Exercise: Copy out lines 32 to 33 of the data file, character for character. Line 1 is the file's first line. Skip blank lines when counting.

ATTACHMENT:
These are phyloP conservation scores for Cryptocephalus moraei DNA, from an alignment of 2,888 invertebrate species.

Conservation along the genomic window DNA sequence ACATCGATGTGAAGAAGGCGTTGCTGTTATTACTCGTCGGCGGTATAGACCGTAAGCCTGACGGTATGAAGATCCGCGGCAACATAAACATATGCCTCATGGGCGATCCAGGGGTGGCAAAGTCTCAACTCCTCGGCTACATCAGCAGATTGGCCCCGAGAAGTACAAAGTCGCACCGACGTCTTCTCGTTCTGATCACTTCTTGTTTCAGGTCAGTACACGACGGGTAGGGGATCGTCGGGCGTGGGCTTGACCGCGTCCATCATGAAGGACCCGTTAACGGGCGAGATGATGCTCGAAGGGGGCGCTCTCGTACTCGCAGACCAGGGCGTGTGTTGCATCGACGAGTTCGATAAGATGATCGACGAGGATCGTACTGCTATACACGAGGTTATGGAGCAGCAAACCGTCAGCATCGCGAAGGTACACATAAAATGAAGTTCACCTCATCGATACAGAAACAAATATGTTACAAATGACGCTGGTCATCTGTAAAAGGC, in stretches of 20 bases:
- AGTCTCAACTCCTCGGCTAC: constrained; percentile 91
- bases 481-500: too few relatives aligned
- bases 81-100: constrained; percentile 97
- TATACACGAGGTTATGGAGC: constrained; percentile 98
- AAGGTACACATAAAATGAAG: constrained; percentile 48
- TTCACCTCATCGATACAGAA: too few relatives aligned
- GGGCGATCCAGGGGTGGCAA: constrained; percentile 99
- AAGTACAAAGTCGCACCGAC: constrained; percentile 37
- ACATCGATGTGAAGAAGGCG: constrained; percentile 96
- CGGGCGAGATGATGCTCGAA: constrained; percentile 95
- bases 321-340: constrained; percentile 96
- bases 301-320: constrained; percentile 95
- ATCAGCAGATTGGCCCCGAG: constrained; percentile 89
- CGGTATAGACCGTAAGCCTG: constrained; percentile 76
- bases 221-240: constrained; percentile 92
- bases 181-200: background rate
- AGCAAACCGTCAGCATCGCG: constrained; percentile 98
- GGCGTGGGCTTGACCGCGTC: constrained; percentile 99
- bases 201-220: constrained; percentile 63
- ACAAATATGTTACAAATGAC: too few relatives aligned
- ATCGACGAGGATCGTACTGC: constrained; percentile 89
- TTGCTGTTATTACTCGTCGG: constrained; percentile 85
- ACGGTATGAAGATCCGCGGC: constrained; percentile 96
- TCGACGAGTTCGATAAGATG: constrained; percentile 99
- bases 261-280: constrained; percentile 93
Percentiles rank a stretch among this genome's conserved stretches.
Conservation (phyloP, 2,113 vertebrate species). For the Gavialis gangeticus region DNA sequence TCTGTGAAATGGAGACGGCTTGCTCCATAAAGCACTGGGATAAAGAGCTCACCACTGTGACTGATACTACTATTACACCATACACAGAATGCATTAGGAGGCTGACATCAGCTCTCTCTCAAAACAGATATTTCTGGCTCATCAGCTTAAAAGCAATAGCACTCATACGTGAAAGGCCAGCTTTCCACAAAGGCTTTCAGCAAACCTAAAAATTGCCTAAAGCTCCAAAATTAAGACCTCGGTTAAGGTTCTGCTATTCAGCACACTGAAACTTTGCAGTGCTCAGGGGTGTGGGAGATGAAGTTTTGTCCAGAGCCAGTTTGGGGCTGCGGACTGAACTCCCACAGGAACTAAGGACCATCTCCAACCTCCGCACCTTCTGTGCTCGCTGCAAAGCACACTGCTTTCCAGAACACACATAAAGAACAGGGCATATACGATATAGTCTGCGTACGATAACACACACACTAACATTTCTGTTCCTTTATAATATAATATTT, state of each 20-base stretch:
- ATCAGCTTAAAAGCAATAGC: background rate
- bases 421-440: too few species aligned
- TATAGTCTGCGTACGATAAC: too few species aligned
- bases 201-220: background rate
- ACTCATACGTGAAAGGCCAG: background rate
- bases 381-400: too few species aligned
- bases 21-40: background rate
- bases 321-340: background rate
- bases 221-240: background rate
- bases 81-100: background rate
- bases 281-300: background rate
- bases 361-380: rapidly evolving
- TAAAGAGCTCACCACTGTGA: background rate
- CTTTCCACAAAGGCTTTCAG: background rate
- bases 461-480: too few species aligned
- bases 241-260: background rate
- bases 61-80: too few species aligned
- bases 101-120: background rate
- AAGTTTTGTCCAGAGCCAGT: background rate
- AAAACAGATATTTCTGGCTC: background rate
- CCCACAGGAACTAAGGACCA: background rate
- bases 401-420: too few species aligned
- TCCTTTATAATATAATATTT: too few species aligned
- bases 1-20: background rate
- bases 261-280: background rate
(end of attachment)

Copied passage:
- TATAGTCTGCGTACGATAAC: too few species aligned
- bases 201-220: background rate